The president of Ball State University (BSU) has had a week to contemplate a 10-page letter from Discovery Institute that documents a serious violation of academic freedom regarding classroom discussion of intelligent design. We have heard no BSU response yet. What's all the fuss about, and what can you do to help promote academic free speech at BSU and beyond?
In a message to faculty and staff on July 31, BSU President Jo Ann Gora declared that science faculty can't discuss intelligent design in science classes. She even banned all BSU faculty from expressing support for intelligent design in any BSU class, even in a comparative religion course. This gag order on those who think there is evidence of intelligent design in nature assumes two things:
- Intelligent design is merely a religious idea.
- Evidence that supports certain religious views (e.g., theism) over other competing views may not be discussed as such in a public educational institution. Professors are obligated to make it seem that all religious ideas are on equal footing.
The second assumption is obviously antithetical to academic freedom. For example, historians who teach about the founding documents of various religions should be free to discuss both the evidence for and against the historical reliability of those documents. We shall not discuss this issue further in this blog.
President Gora's executive action was spurred by outside pressure regarding BSU physicist Eric Hedin's "Boundaries of Science" section of Honors 296 (Inquiries in Physical Sciences), which includes discussion of the arguments for and against intelligent design. We shall focus on BSU interdisciplinary science courses that are in the same series of honors classes as Dr. Hedin's.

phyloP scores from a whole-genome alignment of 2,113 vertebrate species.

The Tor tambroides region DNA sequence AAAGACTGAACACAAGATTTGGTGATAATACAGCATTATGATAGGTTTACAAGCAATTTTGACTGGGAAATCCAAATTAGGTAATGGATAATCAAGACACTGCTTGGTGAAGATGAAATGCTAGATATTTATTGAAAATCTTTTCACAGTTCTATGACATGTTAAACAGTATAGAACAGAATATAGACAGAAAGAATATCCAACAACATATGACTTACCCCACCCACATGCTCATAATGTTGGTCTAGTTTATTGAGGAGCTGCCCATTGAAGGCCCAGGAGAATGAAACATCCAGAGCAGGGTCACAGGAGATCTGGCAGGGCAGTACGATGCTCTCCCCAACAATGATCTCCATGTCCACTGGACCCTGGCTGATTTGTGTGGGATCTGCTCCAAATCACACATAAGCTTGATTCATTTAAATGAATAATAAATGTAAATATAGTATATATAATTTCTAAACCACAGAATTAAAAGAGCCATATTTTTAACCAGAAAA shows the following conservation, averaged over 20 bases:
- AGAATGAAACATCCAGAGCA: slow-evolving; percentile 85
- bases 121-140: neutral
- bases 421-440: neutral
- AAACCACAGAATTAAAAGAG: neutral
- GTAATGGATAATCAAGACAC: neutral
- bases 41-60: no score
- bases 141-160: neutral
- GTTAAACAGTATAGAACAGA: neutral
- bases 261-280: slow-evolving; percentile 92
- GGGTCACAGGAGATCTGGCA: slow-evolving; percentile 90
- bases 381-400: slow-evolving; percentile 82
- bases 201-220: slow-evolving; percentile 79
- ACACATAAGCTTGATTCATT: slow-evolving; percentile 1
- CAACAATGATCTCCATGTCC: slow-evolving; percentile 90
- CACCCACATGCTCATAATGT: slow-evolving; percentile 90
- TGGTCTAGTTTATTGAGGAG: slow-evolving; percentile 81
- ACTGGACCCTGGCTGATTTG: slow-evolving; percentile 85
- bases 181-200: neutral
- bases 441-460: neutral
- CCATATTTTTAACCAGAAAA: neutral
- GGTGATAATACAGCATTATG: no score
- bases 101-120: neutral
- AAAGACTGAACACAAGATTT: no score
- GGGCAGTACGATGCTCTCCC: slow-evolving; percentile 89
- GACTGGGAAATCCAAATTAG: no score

Let's grant for the sake of discussion that intelligent design (ID) is a religious idea that interacts with scientific evidence. I've explained earlier how ID counts as a legitimate scientific theory, but let's put all that aside for now. Even if ID is what President Gora claims (a religious idea popularly associated with the study of nature), there are still good grounds for allowing discussion of ID in a science course, especially in course that is designed to offer an interdisciplinary introduction to science in relation to non-scientific components of culture.
BSU's website describes Honors 296 (Inquiries in Physical Sciences) as follows:
Study of introductory principles within the physical sciences, emphasizing the relationships of the sciences to human concerns and society. Study of social and ethical consequences of scientific discoveries and their applications to critical issues confronting contemporary society.
So, professors who teach Honors 296 at BSU are supposed to teach physical science in cultural context, including conversation with other academic disciplines beyond science. Calls for this approach to science education include the influential Liberal Art of Science: Agenda for Action published in 1990 by the American Association for the Advancement of Science (AAAS). This study reports that students can learn science effectively in historical and cultural context. This includes the relationship of science to ethical, religious, and other cultural phenomena both now and in the past.